Before I Die…

Last night, N and I were wandering around Logan Circle, skipping out on our weekly kickball commitment (sorry, Zias!). Not that we are that much of a contribution to the team anyway…

While wandering, we ate delicious gelato at Pitango – in fact, it was less “gelato-y” and more just a creamy, sticky dessert with some of the purest flavor I’ve ever tasted. Case in point: I had the cafe espresso flavor, and given my heightened sensitivity to caffeine, I couldn’t fall asleep until after midnight. That’s some real flavor right there – espresso built right in!

Anyway. We wandered right into a new art installation titled ‘Before I Die.’ We didn’t know it was there until we passed by it across the street, and apparently neither did many of the other passerby. It was wonderful to see the different slices of DC folk notice the installation, pause in their walking, cross the street, and stand for a few minutes (or longer) just taking it all in.

Before I Die 1

The installation is a blank chalkboard with the words “before I die” written across the top and space for anyone to come and complete the statement. People have done just that, in all different style of handwriting, languages, level of seriousness, and colors of chalk.

There are better-quality pictures of the wall in the Washington Post article about the installation, but I had to have a few personal shots for myself. In particular, I wanted to capture my favorite one: “to love without fear.”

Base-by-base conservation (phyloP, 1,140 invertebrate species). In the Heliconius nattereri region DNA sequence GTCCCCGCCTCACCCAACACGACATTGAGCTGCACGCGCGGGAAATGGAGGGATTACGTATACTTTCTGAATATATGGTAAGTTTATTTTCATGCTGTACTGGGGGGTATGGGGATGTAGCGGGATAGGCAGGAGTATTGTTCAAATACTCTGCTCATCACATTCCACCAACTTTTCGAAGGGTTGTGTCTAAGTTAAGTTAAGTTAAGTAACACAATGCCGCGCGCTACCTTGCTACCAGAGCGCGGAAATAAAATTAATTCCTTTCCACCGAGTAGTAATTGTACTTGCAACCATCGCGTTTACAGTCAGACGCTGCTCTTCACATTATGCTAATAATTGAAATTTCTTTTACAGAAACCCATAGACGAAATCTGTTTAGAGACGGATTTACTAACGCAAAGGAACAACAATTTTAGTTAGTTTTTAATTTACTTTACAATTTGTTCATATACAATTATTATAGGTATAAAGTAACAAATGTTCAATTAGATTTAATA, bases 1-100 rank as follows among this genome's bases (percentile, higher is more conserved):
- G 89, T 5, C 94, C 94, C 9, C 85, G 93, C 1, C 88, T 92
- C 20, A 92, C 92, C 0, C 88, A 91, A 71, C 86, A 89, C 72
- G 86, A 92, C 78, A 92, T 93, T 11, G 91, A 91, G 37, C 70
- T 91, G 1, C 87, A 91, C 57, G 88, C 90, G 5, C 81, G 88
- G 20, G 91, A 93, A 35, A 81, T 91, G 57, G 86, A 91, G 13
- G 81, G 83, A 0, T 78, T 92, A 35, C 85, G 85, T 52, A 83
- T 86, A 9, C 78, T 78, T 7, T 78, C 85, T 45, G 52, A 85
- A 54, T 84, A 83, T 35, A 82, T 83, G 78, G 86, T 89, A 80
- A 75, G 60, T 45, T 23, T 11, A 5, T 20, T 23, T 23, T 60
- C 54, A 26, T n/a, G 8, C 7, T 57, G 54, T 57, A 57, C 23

Before I Die 2

N and I both enjoyed the statements that were more specific versus the general ones. For example, we preferred “learn to make my grandmother’s cheesecake” to “travel the world.” Though, the point of the installation is to validate and encourage everyone’s own personal expression of what is most important to them, and to prompt the viewer’s own personal reaction.

Before I Die 3

We didn’t write on the wall, but as we stood there reading, other passerby did (as you can see in the picture of an anonymous but well-dressed woman writing her personal statement). It looked as though the wall had been erased/washed once or twice before, which makes total sense when we saw about 15 people write on it in the 15 minutes we stood there, and the wall has been up since Sunday.

It got me thinking about my own “before I die…” statement. If I had the courage to write on that wall, what would I have written? What would you write?

With that, happy Friday! And go check out the installation for yourself – it’s at 14th and Q.


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